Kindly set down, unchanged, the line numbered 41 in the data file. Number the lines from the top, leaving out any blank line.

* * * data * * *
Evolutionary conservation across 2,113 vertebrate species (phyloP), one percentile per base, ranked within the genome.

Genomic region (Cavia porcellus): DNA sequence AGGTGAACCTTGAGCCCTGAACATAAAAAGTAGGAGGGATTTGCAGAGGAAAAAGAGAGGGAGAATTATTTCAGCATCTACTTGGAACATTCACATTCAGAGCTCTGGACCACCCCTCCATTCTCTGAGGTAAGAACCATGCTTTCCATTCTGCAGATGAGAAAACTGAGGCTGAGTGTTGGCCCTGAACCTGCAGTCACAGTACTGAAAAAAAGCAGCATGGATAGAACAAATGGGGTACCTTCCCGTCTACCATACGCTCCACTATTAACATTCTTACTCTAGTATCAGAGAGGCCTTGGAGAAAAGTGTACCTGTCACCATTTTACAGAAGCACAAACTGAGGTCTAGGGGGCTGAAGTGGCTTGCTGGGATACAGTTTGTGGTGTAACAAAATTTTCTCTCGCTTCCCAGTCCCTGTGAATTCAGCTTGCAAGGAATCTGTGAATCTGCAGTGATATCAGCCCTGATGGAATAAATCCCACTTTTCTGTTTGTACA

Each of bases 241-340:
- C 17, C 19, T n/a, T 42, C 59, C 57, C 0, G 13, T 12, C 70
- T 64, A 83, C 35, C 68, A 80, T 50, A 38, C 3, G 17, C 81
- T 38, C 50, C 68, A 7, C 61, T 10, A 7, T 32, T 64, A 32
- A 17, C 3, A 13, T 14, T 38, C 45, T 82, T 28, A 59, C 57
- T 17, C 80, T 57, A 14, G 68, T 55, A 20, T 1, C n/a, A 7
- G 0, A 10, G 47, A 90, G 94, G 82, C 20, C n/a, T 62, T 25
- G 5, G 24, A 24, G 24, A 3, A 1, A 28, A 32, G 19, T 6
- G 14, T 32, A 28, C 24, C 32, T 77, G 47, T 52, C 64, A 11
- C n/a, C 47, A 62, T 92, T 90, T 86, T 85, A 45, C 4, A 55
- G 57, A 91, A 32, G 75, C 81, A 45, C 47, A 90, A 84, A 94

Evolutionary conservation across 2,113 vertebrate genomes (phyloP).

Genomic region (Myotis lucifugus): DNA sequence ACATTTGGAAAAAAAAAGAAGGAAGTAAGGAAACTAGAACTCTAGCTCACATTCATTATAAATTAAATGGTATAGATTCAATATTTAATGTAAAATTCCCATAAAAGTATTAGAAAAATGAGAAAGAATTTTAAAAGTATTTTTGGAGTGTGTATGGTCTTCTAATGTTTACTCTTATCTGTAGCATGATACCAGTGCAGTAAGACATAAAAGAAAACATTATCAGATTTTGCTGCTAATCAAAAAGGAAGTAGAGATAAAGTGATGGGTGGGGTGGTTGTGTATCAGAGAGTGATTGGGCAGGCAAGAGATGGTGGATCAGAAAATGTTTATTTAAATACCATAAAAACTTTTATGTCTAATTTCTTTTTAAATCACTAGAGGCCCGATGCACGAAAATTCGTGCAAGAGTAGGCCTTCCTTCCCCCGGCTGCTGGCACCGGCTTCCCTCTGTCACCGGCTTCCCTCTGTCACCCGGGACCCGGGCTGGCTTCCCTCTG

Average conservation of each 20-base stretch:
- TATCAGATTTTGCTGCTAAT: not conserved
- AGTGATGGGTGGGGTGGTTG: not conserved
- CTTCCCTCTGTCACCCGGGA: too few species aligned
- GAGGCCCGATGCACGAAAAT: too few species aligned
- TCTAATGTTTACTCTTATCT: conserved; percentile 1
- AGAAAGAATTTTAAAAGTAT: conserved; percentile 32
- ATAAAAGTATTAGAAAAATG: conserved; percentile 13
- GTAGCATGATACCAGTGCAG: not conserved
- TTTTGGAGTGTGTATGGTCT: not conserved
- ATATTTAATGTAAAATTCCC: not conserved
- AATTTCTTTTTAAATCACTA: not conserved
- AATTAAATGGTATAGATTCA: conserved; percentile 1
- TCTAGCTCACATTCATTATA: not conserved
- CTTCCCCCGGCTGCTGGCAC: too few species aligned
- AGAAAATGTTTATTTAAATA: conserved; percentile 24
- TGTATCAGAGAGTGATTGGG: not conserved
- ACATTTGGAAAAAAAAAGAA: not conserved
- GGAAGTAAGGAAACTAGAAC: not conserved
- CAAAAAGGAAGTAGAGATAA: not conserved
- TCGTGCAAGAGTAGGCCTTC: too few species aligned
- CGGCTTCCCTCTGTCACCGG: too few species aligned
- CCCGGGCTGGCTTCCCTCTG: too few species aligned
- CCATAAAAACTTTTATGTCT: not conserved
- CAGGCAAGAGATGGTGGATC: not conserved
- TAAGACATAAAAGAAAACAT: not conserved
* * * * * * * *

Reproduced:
- TAAGACATAAAAGAAAACAT: not conserved